Recently, my family watched on our local cable channel as one child and parent after another took the microphone at a town council meeting in the bustling New Jersey town where we live. The families implored, sometimes tearfully, the mayor and the council members seated before them to spare them from deep budget cuts that would remove a large number of teachers and paraprofessionals—in-class support teachers, mostly for special-needs children—from their schools. Their supplications were especially urgent since our town, which has among the lowest math and science test scores in the nation and mediocre reading scores, cannot afford to lose teachers. What was especially galling to these students and their families was that the cuts fell disproportionately on a middle school that served the town’s poorest children, many of whom are black, as are many of the kids served by the paraprofessionals. And, strangely, most of the teachers and support staff getting cut were math teachers.

To make matters worse, the distressed townspeople at the meeting were well aware that after middle school, their children would attend the town’s high school. In the high school—and at least one middle school—many of the bathrooms are in disrepair, with broken toilets, sinks, and stall doors. The locker rooms are apparently unusable since the students have no access to them during gym class; as a result, they take gym wearing their street clothes and have to keep their sweaty clothes on throughout the school day. Cars speed through the intersection where the school is located; two students got hit by a car last year. The school is understaffed, with one talented and caring paraprofessional whom I know, responsible for helping struggling kids learn to write, assigned to dozens of children. A case worker, also a caring and committed person, who tends to the social and emotional needs of the same population, has 50 students in her care. The high school does not even have a debating club.

We don’t live in a hard-pressed American city. We live in Montclair, New Jersey, a super-wealthy New York suburb celebrated by the media as an oasis of stellar schools, exciting cultural events and award-winning restaurants, and marked by a population composed of accomplished—some even famous—cosmopolitan people, devoted to the most progressive values.

In fact, Montclair is a morass of questionable financial practices and dysfunction—the town is mired in expensive lawsuits, with Montclair officials and revolving school principals, among others, suing each other and the town. Even many of the realtors who seem to run the place send their children to private schools and will confide to you that the schools they extol to prospective buyers as “excellent” are actually, as one realtor told me, “a disaster area.” In Montclair, you will find the Montclair Literary Festival, the Montclair Film Festival, the Montclair Art Festival, and the Montclair Music Festival; all these events are the pride and joy of the town’s progressive elite. What you will not find, in a town with some of the nation’s highest property taxes—57 percent of which supposedly go to funding the schools—is a successful and fully functioning system of public education.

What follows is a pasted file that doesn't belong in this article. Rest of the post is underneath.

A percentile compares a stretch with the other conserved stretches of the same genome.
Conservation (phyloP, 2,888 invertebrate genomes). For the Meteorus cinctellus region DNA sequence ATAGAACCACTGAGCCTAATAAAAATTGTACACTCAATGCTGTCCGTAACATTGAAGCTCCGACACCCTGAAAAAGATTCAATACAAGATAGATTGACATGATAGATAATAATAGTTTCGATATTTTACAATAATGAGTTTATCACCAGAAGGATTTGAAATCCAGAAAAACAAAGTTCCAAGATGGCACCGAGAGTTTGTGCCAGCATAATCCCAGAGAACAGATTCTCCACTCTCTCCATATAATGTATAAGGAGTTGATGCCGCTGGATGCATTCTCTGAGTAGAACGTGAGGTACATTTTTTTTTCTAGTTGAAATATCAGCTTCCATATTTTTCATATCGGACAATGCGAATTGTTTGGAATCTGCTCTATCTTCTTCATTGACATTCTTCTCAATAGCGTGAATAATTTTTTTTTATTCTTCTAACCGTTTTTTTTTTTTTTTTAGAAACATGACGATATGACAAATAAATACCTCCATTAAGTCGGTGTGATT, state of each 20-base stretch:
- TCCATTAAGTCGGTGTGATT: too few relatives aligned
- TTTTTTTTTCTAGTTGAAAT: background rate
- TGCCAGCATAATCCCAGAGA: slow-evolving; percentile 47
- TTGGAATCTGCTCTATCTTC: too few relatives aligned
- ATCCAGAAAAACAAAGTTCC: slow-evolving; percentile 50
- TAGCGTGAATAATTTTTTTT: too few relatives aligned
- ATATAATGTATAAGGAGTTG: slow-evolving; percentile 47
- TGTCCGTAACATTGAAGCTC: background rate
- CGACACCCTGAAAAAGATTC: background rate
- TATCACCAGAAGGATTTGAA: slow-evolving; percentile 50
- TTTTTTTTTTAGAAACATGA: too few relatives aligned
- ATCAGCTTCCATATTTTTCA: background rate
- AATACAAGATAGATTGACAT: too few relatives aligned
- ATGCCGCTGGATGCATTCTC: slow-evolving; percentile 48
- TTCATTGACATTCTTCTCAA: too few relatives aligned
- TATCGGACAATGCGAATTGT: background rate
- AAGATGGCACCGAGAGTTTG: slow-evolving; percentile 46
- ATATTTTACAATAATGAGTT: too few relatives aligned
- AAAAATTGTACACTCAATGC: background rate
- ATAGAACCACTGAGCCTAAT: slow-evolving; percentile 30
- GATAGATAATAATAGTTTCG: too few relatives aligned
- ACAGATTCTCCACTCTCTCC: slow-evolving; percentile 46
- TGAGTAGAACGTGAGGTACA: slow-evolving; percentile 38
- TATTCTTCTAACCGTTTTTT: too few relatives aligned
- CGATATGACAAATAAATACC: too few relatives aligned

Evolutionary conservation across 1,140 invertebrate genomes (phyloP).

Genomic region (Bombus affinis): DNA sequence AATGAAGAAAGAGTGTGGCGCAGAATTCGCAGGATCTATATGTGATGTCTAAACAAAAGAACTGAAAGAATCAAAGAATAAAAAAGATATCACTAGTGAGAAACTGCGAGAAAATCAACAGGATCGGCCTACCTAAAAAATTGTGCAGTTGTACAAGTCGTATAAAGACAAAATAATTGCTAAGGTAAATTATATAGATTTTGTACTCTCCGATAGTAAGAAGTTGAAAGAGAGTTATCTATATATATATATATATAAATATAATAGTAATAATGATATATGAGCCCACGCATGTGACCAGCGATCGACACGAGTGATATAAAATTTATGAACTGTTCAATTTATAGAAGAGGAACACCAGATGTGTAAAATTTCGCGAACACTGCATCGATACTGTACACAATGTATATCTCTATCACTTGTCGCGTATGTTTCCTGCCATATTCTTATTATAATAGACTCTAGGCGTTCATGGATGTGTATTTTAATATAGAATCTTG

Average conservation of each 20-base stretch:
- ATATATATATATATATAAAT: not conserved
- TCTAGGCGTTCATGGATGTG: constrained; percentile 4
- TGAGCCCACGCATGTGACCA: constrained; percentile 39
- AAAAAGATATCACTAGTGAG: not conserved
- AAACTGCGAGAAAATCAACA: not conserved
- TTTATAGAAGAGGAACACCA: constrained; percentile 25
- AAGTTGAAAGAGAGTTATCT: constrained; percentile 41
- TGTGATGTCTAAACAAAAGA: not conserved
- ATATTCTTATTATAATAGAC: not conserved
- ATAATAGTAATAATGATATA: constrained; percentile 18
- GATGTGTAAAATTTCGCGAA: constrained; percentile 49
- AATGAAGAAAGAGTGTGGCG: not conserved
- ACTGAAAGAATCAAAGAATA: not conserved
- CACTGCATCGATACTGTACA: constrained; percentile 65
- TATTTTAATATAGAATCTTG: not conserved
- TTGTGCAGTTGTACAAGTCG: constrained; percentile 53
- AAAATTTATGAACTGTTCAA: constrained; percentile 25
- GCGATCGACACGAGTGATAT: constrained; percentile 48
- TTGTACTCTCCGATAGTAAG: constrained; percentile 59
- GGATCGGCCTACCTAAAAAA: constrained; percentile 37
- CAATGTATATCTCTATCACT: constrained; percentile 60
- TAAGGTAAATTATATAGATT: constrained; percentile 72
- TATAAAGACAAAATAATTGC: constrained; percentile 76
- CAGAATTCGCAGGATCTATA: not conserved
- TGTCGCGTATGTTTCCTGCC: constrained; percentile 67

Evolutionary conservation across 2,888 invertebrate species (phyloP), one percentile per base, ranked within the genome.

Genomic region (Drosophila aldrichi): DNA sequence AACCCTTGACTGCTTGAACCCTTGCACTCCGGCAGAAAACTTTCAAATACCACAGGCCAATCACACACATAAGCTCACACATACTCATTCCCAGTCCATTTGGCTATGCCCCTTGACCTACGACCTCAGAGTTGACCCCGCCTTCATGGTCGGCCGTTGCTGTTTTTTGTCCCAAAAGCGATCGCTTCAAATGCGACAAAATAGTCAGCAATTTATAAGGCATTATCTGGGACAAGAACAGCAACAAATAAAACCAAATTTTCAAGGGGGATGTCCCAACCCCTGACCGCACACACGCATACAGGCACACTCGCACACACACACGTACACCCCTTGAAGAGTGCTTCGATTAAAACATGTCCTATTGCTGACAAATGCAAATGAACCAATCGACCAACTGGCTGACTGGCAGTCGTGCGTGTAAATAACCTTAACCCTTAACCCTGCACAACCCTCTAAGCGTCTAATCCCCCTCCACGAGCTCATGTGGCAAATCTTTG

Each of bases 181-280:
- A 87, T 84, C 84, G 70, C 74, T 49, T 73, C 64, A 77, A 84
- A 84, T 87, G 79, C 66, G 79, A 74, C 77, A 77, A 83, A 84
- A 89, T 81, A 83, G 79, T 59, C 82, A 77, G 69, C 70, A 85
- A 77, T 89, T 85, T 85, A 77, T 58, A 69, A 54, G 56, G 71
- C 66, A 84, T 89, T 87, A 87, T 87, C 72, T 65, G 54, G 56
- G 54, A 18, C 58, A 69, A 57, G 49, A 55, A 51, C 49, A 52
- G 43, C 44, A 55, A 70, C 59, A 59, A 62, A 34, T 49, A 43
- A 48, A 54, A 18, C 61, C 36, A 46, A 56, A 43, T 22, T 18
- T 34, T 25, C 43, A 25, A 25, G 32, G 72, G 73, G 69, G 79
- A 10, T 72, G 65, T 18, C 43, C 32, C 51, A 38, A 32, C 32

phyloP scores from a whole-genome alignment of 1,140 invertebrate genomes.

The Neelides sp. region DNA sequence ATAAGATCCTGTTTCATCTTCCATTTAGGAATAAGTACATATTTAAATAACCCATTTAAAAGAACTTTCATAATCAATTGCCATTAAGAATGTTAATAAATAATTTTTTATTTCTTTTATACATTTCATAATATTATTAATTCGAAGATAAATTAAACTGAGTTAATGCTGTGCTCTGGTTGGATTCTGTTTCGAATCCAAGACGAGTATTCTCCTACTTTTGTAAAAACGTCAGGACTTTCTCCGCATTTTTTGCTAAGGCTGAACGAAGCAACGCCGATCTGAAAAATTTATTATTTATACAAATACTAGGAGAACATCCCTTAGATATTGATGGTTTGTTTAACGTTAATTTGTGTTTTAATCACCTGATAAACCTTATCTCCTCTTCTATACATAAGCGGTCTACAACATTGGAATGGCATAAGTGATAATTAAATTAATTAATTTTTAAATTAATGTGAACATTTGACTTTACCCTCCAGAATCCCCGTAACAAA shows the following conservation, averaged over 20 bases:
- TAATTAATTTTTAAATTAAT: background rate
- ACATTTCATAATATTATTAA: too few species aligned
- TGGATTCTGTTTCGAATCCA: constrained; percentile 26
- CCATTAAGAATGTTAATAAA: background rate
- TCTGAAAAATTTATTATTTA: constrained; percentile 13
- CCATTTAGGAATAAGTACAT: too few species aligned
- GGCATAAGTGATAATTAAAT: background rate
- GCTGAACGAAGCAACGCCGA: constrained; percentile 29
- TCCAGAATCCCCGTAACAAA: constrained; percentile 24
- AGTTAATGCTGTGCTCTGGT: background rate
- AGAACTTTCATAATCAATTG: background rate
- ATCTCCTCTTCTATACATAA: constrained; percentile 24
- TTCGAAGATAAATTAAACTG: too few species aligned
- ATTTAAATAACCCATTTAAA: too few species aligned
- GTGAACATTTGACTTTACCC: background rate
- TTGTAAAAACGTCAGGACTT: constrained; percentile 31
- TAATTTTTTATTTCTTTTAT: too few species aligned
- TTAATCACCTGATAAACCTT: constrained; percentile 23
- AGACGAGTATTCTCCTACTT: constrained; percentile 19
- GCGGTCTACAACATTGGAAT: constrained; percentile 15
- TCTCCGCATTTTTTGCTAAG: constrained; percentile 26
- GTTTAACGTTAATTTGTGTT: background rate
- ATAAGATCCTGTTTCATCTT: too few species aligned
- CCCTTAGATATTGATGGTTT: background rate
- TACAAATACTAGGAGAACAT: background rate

Despite a loud commitment to DEI, and a decent and honorable school superintendent—hedged about by Montclair’s powerful vested interests—the town suffers terrible lapses with regard to the students in its care. One middle school social studies teacher left abruptly just a few weeks before the end of this school year to go teach in another school district; no one at the school gave his angry and confused students an explanation for why he was leaving. He was replaced by a teacher right out of college, who told the bewildered students that he “was not the biggest fan of reading.” He then informed them that he intended to take down a picture of George Washington crossing the Delaware hanging in the classroom. “Yeah,” said one student. “What even is that?” “Exactly,” he replied. Maybe I’ll suggest that he replace it with a picture of William M. Tweed crossing the Hudson.

Most of the school district’s efforts seem to go into avoiding yet another dreaded lawsuit. A year ago, a student complained that a substitute teacher in my daughter’s middle school was touching female students’ breasts and posteriors and gave one 11-year-old girl his cell phone number. According to this student, he seemed high on some drug. I wrote to the principal, who removed the substitute. This was followed by a state-run investigation and a letter from the state assuring me that . . . the school was not responsible for the teacher’s actions. How the teacher got hired in the first place and how, or even whether, he was disciplined—neither of these questions was answered. When I wrote to the principal, cc’ing the superintendent, expressing concern that the teacher would be allowed to teach in another school district, I got no reply. Instead, in the two emails I received from the principal, I was told with robotic sameness that “the children’s safety is our top priority.” The only activity that smoothly functions in the school district, it seems, is endless streams of evasive smooth talking.

It does not help that Montclair’s mayor, a professional politician named Sean Spiller, who reportedly wants to be governor, is also, incredibly, the head of New Jersey’s all-powerful teachers’ union, where he pulls down a yearly salary of almost half a million dollars. As the non-partisan New Jersey Education Report put it: “In 2019, then-Councilman/NJEA Vice-President Spiller was removed from Montclair’s Board of School Estimates by a Superior Court because of his clear conflict of interest. Unfazed by this judicial rebuke, Spiller then ran for mayor in 2020,” and he won. Only in Montclair.